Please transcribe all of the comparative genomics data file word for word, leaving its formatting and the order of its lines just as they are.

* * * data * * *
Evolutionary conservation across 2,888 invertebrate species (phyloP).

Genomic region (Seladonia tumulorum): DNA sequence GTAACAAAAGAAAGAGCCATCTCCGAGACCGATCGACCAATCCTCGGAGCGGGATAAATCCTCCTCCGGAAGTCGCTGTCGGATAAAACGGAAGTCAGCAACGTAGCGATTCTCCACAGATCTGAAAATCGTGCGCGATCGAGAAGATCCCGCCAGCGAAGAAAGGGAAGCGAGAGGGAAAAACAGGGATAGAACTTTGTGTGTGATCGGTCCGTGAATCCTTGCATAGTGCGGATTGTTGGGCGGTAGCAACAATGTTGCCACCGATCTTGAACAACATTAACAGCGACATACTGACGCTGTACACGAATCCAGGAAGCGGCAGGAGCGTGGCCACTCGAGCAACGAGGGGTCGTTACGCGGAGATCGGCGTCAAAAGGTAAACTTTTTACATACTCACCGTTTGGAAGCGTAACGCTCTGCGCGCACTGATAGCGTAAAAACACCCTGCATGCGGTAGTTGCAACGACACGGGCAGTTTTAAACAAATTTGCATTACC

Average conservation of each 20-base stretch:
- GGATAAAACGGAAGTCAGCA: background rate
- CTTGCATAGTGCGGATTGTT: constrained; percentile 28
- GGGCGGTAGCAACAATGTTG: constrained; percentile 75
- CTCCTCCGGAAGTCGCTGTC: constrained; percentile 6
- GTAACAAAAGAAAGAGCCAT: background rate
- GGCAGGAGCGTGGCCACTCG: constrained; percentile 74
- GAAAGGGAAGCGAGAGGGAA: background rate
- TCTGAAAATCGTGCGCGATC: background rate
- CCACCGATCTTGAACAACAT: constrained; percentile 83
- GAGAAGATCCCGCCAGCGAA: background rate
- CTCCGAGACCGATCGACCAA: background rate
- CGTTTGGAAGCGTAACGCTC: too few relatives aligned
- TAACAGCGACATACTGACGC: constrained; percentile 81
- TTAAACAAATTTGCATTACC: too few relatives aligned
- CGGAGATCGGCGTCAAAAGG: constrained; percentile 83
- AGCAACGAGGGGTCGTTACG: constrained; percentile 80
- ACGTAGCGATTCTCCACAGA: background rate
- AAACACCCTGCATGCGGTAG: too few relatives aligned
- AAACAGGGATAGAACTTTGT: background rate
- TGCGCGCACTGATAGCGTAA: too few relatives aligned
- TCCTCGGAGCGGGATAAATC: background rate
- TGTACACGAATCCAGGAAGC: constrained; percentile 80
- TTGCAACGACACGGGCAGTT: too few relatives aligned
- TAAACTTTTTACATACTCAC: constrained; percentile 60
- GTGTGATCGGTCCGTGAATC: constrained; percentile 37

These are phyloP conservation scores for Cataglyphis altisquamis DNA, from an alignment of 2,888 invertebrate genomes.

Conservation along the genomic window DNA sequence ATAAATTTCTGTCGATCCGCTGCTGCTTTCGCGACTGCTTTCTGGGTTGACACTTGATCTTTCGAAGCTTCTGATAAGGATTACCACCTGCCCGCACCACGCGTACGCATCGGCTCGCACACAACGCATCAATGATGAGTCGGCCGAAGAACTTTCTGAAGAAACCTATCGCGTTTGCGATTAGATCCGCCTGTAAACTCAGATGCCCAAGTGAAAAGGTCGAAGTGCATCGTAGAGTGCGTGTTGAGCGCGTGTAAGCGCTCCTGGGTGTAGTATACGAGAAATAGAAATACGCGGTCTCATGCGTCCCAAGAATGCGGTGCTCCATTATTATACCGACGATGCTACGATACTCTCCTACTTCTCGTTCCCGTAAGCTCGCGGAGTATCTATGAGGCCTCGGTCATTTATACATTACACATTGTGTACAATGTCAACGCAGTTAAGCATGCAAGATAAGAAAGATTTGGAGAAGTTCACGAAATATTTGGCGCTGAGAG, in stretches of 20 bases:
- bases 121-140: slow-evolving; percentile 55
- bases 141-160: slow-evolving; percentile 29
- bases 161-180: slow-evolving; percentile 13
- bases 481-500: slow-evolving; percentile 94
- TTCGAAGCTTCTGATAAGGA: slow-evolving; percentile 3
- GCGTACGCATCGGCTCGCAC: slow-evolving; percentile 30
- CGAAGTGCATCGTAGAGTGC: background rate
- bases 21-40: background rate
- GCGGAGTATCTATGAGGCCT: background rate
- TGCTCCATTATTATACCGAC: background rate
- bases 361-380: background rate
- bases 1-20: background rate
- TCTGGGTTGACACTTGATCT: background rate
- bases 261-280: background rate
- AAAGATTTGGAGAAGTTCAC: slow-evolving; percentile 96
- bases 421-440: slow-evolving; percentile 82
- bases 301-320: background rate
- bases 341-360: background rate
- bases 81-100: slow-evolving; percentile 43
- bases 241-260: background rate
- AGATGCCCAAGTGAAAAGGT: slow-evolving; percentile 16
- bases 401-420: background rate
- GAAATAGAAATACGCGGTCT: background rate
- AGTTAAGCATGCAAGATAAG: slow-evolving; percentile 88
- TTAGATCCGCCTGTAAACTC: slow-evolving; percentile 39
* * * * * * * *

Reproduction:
Evolutionary conservation across 2,888 invertebrate species (phyloP).

Genomic region (Seladonia tumulorum): DNA sequence GTAACAAAAGAAAGAGCCATCTCCGAGACCGATCGACCAATCCTCGGAGCGGGATAAATCCTCCTCCGGAAGTCGCTGTCGGATAAAACGGAAGTCAGCAACGTAGCGATTCTCCACAGATCTGAAAATCGTGCGCGATCGAGAAGATCCCGCCAGCGAAGAAAGGGAAGCGAGAGGGAAAAACAGGGATAGAACTTTGTGTGTGATCGGTCCGTGAATCCTTGCATAGTGCGGATTGTTGGGCGGTAGCAACAATGTTGCCACCGATCTTGAACAACATTAACAGCGACATACTGACGCTGTACACGAATCCAGGAAGCGGCAGGAGCGTGGCCACTCGAGCAACGAGGGGTCGTTACGCGGAGATCGGCGTCAAAAGGTAAACTTTTTACATACTCACCGTTTGGAAGCGTAACGCTCTGCGCGCACTGATAGCGTAAAAACACCCTGCATGCGGTAGTTGCAACGACACGGGCAGTTTTAAACAAATTTGCATTACC

Average conservation of each 20-base stretch:
- GGATAAAACGGAAGTCAGCA: background rate
- CTTGCATAGTGCGGATTGTT: constrained; percentile 28
- GGGCGGTAGCAACAATGTTG: constrained; percentile 75
- CTCCTCCGGAAGTCGCTGTC: constrained; percentile 6
- GTAACAAAAGAAAGAGCCAT: background rate
- GGCAGGAGCGTGGCCACTCG: constrained; percentile 74
- GAAAGGGAAGCGAGAGGGAA: background rate
- TCTGAAAATCGTGCGCGATC: background rate
- CCACCGATCTTGAACAACAT: constrained; percentile 83
- GAGAAGATCCCGCCAGCGAA: background rate
- CTCCGAGACCGATCGACCAA: background rate
- CGTTTGGAAGCGTAACGCTC: too few relatives aligned
- TAACAGCGACATACTGACGC: constrained; percentile 81
- TTAAACAAATTTGCATTACC: too few relatives aligned
- CGGAGATCGGCGTCAAAAGG: constrained; percentile 83
- AGCAACGAGGGGTCGTTACG: constrained; percentile 80
- ACGTAGCGATTCTCCACAGA: background rate
- AAACACCCTGCATGCGGTAG: too few relatives aligned
- AAACAGGGATAGAACTTTGT: background rate
- TGCGCGCACTGATAGCGTAA: too few relatives aligned
- TCCTCGGAGCGGGATAAATC: background rate
- TGTACACGAATCCAGGAAGC: constrained; percentile 80
- TTGCAACGACACGGGCAGTT: too few relatives aligned
- TAAACTTTTTACATACTCAC: constrained; percentile 60
- GTGTGATCGGTCCGTGAATC: constrained; percentile 37

These are phyloP conservation scores for Cataglyphis altisquamis DNA, from an alignment of 2,888 invertebrate genomes.

Conservation along the genomic window DNA sequence ATAAATTTCTGTCGATCCGCTGCTGCTTTCGCGACTGCTTTCTGGGTTGACACTTGATCTTTCGAAGCTTCTGATAAGGATTACCACCTGCCCGCACCACGCGTACGCATCGGCTCGCACACAACGCATCAATGATGAGTCGGCCGAAGAACTTTCTGAAGAAACCTATCGCGTTTGCGATTAGATCCGCCTGTAAACTCAGATGCCCAAGTGAAAAGGTCGAAGTGCATCGTAGAGTGCGTGTTGAGCGCGTGTAAGCGCTCCTGGGTGTAGTATACGAGAAATAGAAATACGCGGTCTCATGCGTCCCAAGAATGCGGTGCTCCATTATTATACCGACGATGCTACGATACTCTCCTACTTCTCGTTCCCGTAAGCTCGCGGAGTATCTATGAGGCCTCGGTCATTTATACATTACACATTGTGTACAATGTCAACGCAGTTAAGCATGCAAGATAAGAAAGATTTGGAGAAGTTCACGAAATATTTGGCGCTGAGAG, in stretches of 20 bases:
- bases 121-140: slow-evolving; percentile 55
- bases 141-160: slow-evolving; percentile 29
- bases 161-180: slow-evolving; percentile 13
- bases 481-500: slow-evolving; percentile 94
- TTCGAAGCTTCTGATAAGGA: slow-evolving; percentile 3
- GCGTACGCATCGGCTCGCAC: slow-evolving; percentile 30
- CGAAGTGCATCGTAGAGTGC: background rate
- bases 21-40: background rate
- GCGGAGTATCTATGAGGCCT: background rate
- TGCTCCATTATTATACCGAC: background rate
- bases 361-380: background rate
- bases 1-20: background rate
- TCTGGGTTGACACTTGATCT: background rate
- bases 261-280: background rate
- AAAGATTTGGAGAAGTTCAC: slow-evolving; percentile 96
- bases 421-440: slow-evolving; percentile 82
- bases 301-320: background rate
- bases 341-360: background rate
- bases 81-100: slow-evolving; percentile 43
- bases 241-260: background rate
- AGATGCCCAAGTGAAAAGGT: slow-evolving; percentile 16
- bases 401-420: background rate
- GAAATAGAAATACGCGGTCT: background rate
- AGTTAAGCATGCAAGATAAG: slow-evolving; percentile 88
- TTAGATCCGCCTGTAAACTC: slow-evolving; percentile 39